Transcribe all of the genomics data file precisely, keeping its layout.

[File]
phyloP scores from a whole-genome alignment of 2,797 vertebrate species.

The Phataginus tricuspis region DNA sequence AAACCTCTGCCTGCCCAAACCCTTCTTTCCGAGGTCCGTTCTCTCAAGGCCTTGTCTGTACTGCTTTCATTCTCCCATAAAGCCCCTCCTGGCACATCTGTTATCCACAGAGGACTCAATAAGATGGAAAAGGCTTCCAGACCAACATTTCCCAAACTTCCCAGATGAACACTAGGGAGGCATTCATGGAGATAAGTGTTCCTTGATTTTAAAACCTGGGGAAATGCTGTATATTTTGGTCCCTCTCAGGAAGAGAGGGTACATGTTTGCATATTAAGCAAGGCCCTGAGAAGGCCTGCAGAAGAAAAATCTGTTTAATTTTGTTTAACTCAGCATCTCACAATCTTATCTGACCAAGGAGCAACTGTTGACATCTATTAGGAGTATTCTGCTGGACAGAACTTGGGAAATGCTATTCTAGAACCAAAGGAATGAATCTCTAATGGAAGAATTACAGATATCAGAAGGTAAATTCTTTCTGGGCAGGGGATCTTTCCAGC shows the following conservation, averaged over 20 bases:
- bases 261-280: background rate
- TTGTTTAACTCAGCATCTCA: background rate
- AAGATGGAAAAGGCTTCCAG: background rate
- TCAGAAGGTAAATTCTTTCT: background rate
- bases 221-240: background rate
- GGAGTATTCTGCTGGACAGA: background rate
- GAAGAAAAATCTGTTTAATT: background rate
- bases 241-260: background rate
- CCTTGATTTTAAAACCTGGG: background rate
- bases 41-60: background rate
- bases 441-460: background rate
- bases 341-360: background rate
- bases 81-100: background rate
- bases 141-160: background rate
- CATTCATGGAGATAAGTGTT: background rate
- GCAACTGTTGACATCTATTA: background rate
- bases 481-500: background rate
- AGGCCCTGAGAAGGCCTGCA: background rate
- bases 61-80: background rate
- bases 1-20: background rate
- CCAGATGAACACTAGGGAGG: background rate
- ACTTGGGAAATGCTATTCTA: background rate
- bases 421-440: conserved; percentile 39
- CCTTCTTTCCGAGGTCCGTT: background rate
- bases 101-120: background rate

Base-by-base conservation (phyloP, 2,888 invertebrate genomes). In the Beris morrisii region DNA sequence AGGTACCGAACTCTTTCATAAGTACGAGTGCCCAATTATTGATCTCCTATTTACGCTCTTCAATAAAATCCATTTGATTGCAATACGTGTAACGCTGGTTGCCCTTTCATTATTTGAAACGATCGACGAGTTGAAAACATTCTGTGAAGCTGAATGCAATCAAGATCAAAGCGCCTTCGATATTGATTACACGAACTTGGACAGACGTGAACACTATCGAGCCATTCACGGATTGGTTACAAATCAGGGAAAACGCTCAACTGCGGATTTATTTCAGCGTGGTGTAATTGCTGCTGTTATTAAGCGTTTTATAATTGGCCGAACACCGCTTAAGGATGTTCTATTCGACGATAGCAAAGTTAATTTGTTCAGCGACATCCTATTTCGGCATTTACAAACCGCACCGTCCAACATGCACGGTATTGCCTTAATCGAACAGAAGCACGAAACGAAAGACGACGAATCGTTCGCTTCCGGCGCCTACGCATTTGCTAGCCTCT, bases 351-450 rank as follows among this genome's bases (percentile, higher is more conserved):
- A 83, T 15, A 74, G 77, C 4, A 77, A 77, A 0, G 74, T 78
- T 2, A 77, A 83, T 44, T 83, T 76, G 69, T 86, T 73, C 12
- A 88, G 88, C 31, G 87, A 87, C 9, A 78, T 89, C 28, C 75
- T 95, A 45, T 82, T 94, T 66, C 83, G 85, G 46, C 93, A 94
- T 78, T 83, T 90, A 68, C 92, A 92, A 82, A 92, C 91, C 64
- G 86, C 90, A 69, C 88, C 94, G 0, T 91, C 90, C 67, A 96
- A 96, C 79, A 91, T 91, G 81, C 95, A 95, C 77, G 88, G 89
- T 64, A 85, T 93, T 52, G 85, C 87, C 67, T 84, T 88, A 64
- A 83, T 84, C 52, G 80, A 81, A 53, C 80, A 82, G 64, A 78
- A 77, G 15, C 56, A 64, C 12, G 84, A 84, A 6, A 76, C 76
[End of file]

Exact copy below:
phyloP scores from a whole-genome alignment of 2,797 vertebrate species.

The Phataginus tricuspis region DNA sequence AAACCTCTGCCTGCCCAAACCCTTCTTTCCGAGGTCCGTTCTCTCAAGGCCTTGTCTGTACTGCTTTCATTCTCCCATAAAGCCCCTCCTGGCACATCTGTTATCCACAGAGGACTCAATAAGATGGAAAAGGCTTCCAGACCAACATTTCCCAAACTTCCCAGATGAACACTAGGGAGGCATTCATGGAGATAAGTGTTCCTTGATTTTAAAACCTGGGGAAATGCTGTATATTTTGGTCCCTCTCAGGAAGAGAGGGTACATGTTTGCATATTAAGCAAGGCCCTGAGAAGGCCTGCAGAAGAAAAATCTGTTTAATTTTGTTTAACTCAGCATCTCACAATCTTATCTGACCAAGGAGCAACTGTTGACATCTATTAGGAGTATTCTGCTGGACAGAACTTGGGAAATGCTATTCTAGAACCAAAGGAATGAATCTCTAATGGAAGAATTACAGATATCAGAAGGTAAATTCTTTCTGGGCAGGGGATCTTTCCAGC shows the following conservation, averaged over 20 bases:
- bases 261-280: background rate
- TTGTTTAACTCAGCATCTCA: background rate
- AAGATGGAAAAGGCTTCCAG: background rate
- TCAGAAGGTAAATTCTTTCT: background rate
- bases 221-240: background rate
- GGAGTATTCTGCTGGACAGA: background rate
- GAAGAAAAATCTGTTTAATT: background rate
- bases 241-260: background rate
- CCTTGATTTTAAAACCTGGG: background rate
- bases 41-60: background rate
- bases 441-460: background rate
- bases 341-360: background rate
- bases 81-100: background rate
- bases 141-160: background rate
- CATTCATGGAGATAAGTGTT: background rate
- GCAACTGTTGACATCTATTA: background rate
- bases 481-500: background rate
- AGGCCCTGAGAAGGCCTGCA: background rate
- bases 61-80: background rate
- bases 1-20: background rate
- CCAGATGAACACTAGGGAGG: background rate
- ACTTGGGAAATGCTATTCTA: background rate
- bases 421-440: conserved; percentile 39
- CCTTCTTTCCGAGGTCCGTT: background rate
- bases 101-120: background rate

Base-by-base conservation (phyloP, 2,888 invertebrate genomes). In the Beris morrisii region DNA sequence AGGTACCGAACTCTTTCATAAGTACGAGTGCCCAATTATTGATCTCCTATTTACGCTCTTCAATAAAATCCATTTGATTGCAATACGTGTAACGCTGGTTGCCCTTTCATTATTTGAAACGATCGACGAGTTGAAAACATTCTGTGAAGCTGAATGCAATCAAGATCAAAGCGCCTTCGATATTGATTACACGAACTTGGACAGACGTGAACACTATCGAGCCATTCACGGATTGGTTACAAATCAGGGAAAACGCTCAACTGCGGATTTATTTCAGCGTGGTGTAATTGCTGCTGTTATTAAGCGTTTTATAATTGGCCGAACACCGCTTAAGGATGTTCTATTCGACGATAGCAAAGTTAATTTGTTCAGCGACATCCTATTTCGGCATTTACAAACCGCACCGTCCAACATGCACGGTATTGCCTTAATCGAACAGAAGCACGAAACGAAAGACGACGAATCGTTCGCTTCCGGCGCCTACGCATTTGCTAGCCTCT, bases 351-450 rank as follows among this genome's bases (percentile, higher is more conserved):
- A 83, T 15, A 74, G 77, C 4, A 77, A 77, A 0, G 74, T 78
- T 2, A 77, A 83, T 44, T 83, T 76, G 69, T 86, T 73, C 12
- A 88, G 88, C 31, G 87, A 87, C 9, A 78, T 89, C 28, C 75
- T 95, A 45, T 82, T 94, T 66, C 83, G 85, G 46, C 93, A 94
- T 78, T 83, T 90, A 68, C 92, A 92, A 82, A 92, C 91, C 64
- G 86, C 90, A 69, C 88, C 94, G 0, T 91, C 90, C 67, A 96
- A 96, C 79, A 91, T 91, G 81, C 95, A 95, C 77, G 88, G 89
- T 64, A 85, T 93, T 52, G 85, C 87, C 67, T 84, T 88, A 64
- A 83, T 84, C 52, G 80, A 81, A 53, C 80, A 82, G 64, A 78
- A 77, G 15, C 56, A 64, C 12, G 84, A 84, A 6, A 76, C 76